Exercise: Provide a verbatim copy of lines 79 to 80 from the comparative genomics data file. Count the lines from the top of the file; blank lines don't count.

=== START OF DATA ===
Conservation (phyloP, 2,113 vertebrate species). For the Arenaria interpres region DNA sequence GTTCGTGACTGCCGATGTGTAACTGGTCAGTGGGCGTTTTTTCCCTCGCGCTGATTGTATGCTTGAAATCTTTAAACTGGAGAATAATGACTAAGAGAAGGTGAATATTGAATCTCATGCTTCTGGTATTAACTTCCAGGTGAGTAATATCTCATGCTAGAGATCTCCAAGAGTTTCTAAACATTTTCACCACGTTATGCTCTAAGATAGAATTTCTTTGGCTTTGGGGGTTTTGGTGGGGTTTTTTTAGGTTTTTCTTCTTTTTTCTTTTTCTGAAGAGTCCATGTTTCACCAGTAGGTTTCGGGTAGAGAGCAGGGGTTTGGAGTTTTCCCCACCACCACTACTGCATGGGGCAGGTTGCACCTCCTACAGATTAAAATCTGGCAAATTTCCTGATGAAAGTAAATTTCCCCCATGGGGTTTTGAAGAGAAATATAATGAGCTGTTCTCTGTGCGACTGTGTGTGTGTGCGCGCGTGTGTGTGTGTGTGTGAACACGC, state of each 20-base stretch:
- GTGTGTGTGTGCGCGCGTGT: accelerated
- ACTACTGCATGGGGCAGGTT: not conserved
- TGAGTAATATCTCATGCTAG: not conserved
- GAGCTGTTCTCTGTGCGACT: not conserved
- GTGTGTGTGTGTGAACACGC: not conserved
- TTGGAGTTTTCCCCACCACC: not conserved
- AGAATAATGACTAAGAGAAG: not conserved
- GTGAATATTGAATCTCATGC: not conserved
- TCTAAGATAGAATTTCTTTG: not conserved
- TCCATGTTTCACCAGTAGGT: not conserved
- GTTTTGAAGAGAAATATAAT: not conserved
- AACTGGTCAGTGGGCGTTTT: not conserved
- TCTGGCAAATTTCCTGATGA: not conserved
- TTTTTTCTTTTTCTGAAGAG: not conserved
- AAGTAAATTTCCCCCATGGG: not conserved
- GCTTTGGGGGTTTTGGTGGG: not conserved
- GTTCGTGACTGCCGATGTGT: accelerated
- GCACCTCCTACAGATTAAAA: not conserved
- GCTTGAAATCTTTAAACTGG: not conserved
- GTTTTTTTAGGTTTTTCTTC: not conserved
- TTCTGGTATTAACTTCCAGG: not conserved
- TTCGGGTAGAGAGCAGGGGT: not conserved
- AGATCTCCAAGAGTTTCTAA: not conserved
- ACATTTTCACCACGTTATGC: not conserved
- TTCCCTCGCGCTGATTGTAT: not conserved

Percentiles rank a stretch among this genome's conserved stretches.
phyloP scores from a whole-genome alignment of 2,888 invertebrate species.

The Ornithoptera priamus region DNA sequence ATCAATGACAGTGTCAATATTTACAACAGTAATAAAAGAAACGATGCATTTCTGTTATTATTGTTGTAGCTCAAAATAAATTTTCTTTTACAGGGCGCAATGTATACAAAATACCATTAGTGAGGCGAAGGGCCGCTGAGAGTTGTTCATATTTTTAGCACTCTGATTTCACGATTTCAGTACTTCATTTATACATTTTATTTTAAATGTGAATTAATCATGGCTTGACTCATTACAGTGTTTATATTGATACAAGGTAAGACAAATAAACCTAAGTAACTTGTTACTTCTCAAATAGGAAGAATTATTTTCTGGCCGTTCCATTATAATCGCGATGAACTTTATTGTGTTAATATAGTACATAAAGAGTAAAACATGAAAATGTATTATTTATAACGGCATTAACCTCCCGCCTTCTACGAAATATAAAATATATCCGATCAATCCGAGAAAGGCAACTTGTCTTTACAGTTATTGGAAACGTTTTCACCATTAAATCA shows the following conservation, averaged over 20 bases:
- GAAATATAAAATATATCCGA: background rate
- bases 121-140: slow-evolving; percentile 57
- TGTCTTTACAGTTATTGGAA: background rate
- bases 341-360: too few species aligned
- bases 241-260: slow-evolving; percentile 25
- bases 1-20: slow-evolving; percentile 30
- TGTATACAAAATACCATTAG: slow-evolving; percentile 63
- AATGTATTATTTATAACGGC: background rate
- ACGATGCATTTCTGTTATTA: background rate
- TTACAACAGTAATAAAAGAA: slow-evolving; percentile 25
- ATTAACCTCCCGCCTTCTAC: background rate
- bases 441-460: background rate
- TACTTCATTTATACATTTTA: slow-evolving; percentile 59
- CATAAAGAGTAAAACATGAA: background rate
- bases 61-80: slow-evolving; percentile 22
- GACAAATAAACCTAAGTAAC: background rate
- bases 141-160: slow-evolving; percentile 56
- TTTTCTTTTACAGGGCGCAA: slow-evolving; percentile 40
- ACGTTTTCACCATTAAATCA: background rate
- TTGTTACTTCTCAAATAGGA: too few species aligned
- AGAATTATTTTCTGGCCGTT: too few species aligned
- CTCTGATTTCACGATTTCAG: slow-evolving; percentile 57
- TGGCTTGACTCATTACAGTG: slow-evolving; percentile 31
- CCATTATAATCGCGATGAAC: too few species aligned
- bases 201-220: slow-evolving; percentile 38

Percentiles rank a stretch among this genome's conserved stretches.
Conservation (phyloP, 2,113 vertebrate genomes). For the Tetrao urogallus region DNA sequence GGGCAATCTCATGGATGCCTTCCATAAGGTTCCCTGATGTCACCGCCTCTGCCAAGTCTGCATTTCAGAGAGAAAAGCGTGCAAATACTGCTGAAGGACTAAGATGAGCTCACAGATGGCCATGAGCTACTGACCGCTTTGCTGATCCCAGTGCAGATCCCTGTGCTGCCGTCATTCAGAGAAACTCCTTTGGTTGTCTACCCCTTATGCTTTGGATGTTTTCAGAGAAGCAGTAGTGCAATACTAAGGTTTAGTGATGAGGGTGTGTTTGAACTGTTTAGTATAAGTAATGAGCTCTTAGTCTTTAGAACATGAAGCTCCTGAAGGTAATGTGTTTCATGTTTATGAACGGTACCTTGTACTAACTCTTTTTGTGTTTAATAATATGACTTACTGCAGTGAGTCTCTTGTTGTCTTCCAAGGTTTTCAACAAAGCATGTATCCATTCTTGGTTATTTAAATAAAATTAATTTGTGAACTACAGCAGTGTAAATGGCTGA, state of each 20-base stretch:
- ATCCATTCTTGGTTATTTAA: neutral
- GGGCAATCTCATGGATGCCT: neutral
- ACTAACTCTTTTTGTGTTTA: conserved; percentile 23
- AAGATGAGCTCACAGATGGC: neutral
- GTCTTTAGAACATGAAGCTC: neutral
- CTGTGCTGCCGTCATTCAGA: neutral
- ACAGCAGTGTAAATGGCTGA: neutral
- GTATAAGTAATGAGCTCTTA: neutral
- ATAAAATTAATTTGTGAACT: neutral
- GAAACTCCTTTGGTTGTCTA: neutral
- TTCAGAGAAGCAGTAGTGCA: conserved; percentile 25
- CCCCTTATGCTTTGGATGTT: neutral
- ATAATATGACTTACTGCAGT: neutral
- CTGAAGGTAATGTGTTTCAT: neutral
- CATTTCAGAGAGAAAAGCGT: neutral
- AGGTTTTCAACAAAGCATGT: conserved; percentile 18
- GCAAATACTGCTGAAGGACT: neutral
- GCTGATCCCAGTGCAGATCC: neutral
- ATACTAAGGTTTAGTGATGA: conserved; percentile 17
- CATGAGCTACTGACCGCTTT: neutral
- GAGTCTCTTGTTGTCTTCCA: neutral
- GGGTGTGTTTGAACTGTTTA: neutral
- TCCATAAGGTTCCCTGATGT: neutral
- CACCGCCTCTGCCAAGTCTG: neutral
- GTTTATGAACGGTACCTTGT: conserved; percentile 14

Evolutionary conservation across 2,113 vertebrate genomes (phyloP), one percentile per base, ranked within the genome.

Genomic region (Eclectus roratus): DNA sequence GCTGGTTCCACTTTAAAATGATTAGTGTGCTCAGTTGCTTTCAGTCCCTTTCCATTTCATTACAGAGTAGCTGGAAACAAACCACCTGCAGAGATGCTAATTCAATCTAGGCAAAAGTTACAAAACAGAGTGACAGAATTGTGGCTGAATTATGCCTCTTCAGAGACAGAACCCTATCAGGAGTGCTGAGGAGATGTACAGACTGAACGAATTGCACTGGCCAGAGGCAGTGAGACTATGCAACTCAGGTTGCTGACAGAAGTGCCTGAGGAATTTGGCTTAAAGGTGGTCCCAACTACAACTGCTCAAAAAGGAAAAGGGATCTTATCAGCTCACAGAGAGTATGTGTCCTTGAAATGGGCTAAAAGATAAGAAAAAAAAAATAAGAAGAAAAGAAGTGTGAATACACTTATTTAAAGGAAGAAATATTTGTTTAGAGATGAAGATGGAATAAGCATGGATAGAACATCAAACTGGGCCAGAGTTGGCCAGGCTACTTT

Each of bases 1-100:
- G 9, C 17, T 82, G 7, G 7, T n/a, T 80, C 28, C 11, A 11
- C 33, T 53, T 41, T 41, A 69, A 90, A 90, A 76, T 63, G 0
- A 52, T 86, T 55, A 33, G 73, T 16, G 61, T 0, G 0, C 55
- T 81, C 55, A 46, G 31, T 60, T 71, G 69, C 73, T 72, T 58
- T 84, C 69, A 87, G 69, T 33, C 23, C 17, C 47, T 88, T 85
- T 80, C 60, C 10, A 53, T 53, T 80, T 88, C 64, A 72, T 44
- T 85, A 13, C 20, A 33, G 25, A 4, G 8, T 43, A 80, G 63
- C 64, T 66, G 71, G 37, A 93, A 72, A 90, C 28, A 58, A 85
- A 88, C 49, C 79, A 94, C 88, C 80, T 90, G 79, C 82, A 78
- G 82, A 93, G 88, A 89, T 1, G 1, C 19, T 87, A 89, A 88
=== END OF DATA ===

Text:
- TCCATAAGGTTCCCTGATGT: neutral
- CACCGCCTCTGCCAAGTCTG: neutral